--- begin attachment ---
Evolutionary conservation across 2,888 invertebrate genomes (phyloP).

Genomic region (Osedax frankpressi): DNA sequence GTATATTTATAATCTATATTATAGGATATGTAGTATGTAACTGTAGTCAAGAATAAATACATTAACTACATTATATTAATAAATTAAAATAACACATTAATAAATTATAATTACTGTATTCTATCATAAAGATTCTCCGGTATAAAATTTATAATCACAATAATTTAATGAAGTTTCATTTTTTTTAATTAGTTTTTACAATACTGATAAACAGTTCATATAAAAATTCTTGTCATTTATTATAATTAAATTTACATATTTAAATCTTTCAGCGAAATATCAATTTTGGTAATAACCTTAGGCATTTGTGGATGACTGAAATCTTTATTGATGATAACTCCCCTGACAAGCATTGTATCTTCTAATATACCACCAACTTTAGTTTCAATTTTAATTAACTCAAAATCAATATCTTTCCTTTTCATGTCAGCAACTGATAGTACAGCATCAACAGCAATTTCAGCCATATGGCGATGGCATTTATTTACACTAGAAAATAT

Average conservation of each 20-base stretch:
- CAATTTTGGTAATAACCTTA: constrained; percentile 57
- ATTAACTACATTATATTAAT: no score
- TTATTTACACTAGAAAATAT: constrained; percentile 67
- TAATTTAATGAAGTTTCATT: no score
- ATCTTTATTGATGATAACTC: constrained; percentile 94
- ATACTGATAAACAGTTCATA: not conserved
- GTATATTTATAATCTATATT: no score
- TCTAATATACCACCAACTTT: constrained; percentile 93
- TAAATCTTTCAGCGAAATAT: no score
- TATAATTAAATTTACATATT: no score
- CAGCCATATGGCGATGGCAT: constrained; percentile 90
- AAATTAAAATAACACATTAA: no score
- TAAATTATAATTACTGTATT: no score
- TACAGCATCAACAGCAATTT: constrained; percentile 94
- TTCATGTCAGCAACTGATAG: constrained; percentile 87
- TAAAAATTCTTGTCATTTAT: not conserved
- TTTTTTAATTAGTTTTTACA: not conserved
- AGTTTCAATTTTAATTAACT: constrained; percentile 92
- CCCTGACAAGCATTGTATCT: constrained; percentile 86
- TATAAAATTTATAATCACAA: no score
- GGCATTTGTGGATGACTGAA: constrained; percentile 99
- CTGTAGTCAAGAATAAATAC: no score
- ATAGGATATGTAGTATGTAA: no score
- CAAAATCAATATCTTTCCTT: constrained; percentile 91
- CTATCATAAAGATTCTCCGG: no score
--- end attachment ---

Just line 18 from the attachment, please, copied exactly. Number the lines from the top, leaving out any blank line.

- TTCATGTCAGCAACTGATAG: constrained; percentile 87